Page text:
The Western Esoteric Traditions: A Historical Introduction
Oxford University Press, 14.10.2008 - 296 Seiten
Western esotericism has now emerged as an academic study in its own right, combining spirituality with an empirical observation of the natural world while also relating the humanity to the universe through a harmonious celestial order. This introduction to the Western esoteric traditions offers a concise overview of their historical development. Nicholas Goodrick-Clarke explores these traditions, from their roots in Hermeticism, Neo-Platonism, and Gnosticism in the early Christian era up to their reverberations in today's scientific paradigms. While the study of Western esotericism is usually confined to the history of ideas, Goodrick-Clarke examines the phenomenon much more broadly. He demonstrates that, far from being a strictly intellectual movement, the spread of esotericism owes a great deal to geopolitics and globalization. In Hellenistic culture, for example, the empire of Alexander the Great, which stretched across Egypt and Western Asia to provinces in India, facilitated a mixing of Eastern and Western cultures. As the Greeks absorbed ideas from Egypt, Babylon, Assyria, and Persia, they gave rise to the first esoteric movements. From the late sixteenth to the eighteenth centuries, post-Reformation spirituality found expression in theosophy, Rosicrucianism and Freemasonry. Similarly, in the modern era, dissatisfaction with the hegemony of science in Western culture and a lack of faith in traditional Christianity led thinkers like Madame Blavatsky to look East for spiritual inspiration. Goodrick-Clarke further examines Modern esoteric thought in the light of new scientific and medical paradigms along with the analytical psychology of Carl Gustav Jung. This book traces the complete history of these movements and is the definitive account of Western esotericism.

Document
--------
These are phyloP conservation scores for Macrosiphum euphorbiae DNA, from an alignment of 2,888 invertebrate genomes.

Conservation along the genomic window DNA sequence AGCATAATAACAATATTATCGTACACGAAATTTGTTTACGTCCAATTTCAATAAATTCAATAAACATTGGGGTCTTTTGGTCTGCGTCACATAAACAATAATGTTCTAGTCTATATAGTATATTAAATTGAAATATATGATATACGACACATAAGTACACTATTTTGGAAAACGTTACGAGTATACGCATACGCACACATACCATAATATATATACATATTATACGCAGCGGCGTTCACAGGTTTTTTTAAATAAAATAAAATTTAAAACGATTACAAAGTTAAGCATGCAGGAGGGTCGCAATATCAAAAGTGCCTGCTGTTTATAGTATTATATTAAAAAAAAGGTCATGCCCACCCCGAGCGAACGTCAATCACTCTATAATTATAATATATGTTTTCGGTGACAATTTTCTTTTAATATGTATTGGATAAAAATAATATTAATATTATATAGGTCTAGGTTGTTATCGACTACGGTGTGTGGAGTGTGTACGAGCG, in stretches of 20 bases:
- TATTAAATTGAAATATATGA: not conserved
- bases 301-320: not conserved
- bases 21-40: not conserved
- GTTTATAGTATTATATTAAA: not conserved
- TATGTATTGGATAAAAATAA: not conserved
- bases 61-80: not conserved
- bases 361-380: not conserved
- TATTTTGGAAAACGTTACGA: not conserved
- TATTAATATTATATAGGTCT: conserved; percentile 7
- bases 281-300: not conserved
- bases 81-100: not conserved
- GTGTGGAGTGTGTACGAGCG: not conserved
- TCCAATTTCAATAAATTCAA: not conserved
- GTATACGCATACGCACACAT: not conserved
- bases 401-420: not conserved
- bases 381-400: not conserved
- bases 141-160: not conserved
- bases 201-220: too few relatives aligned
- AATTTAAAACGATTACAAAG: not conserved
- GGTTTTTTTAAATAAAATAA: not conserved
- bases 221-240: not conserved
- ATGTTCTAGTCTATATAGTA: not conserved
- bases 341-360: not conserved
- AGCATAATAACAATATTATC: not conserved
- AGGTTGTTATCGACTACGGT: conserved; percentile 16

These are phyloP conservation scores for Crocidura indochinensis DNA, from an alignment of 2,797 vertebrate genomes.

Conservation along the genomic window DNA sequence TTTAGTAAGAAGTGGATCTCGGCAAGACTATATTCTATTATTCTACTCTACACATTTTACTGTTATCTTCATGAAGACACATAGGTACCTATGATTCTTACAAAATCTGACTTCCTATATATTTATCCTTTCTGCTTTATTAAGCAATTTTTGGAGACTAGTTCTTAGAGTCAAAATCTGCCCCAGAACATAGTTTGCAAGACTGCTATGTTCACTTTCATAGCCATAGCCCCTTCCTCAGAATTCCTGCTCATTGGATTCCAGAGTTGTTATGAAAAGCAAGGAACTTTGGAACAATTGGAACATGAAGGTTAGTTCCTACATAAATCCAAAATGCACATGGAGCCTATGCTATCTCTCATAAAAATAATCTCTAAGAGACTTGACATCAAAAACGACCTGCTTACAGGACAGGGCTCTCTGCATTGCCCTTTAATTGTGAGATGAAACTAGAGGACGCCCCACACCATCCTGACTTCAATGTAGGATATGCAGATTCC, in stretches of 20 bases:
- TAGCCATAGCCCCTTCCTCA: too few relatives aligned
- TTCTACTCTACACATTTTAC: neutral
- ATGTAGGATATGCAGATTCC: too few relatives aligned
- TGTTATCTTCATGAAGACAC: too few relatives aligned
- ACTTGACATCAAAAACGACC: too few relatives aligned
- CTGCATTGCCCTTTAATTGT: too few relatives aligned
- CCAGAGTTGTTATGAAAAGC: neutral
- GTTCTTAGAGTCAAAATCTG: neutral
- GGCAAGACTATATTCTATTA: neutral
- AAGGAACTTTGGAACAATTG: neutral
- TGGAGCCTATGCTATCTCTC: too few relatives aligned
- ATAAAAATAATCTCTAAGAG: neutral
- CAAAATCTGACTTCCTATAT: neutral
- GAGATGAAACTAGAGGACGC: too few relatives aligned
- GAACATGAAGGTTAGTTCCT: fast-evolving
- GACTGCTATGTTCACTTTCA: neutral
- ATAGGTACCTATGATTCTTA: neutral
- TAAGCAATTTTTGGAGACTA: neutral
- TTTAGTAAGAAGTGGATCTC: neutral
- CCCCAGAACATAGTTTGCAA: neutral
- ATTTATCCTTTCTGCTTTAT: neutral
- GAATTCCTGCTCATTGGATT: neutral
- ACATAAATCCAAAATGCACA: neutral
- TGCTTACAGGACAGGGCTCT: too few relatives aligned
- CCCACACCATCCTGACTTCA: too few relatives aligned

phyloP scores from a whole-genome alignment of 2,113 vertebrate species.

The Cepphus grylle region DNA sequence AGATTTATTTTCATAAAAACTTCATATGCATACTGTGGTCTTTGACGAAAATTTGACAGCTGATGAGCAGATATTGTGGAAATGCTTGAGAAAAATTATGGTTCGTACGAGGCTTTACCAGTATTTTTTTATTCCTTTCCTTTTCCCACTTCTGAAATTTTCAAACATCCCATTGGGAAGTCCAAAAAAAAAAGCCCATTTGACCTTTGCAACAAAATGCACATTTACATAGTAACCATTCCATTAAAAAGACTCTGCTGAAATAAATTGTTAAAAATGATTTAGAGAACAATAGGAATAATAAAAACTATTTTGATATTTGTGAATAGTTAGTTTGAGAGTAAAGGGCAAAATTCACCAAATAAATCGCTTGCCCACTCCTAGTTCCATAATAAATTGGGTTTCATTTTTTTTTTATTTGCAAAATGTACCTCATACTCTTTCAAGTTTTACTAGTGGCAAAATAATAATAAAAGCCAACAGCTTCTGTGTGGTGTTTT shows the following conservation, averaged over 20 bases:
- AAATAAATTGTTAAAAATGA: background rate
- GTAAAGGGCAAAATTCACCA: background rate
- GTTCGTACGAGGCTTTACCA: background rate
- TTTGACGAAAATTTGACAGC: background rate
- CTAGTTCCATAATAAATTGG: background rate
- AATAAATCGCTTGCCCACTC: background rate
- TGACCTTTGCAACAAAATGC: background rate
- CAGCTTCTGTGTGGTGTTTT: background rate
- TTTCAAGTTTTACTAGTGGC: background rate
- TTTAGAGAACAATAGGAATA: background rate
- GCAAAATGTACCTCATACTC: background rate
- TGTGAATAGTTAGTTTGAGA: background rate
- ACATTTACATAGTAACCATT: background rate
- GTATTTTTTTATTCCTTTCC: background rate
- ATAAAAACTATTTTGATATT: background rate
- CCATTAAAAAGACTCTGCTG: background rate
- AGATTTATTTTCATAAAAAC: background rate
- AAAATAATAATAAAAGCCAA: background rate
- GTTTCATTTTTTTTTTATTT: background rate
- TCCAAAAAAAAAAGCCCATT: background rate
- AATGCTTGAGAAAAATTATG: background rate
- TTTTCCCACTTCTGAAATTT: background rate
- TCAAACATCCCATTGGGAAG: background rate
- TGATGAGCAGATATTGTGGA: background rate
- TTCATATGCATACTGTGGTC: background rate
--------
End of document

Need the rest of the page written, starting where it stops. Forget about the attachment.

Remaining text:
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2 Italian Renaissance Magic and Cabala
3 Planetary and Angel Magic in the Renaissance
4 Alchemy Paracelsus and German Naturphilosophie
5 Jacob Boehme and Theosophy
7 HighGrade Freemasonry and Illuminism in the Eighteenth Century
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Agrippa alchemy ancient Andreae angels animal magnetism Antoine Faivre astrology Blavatsky’s Boehme’s Brill Cabala Cagliostro Cambridge century Christian Coëns correspondences cosmology cosmos cultural Dee’s Dictionary of Gnosis divine doctrine edited by Wouter Egyptian Emanuel Swedenborg England Enlightenment France Freemasonry German Gnosis Gnosis and Western Gnosticism God’s Golden Dawn H. P. Blavatsky Hanegraaff Hermes Trismegistus Hermetic Hermeticism hierarchies human Ibid ideas influence intermediaries Jacob Boehme Jewish Johann John Dee Kabbalah Kabbalistic knowledge Leiden Lévi lodges London macrocosm magic man’s manifestos Marsilio Ficino Martinès Masonic Masters medicine medieval Mesmerism mystical nature Neoplatonism occult original Paracelsian Paracelsus Paracelsus’s philosophy Pico Pico’s Pietism Platonism Plotinus practice religion religious Renaissance rituals Robert Rosenkreutz Rosicrucian Saint-Martin Secret soul spiritual symbols theology theory Theosophical Publishing House Theosophical Society theurgy thought tion translated Trithemius University Press visionary Western esoteric traditions Western Esotericism Willermoz wisdom Wouter Hanegraaff Wouter Hanegraaffet York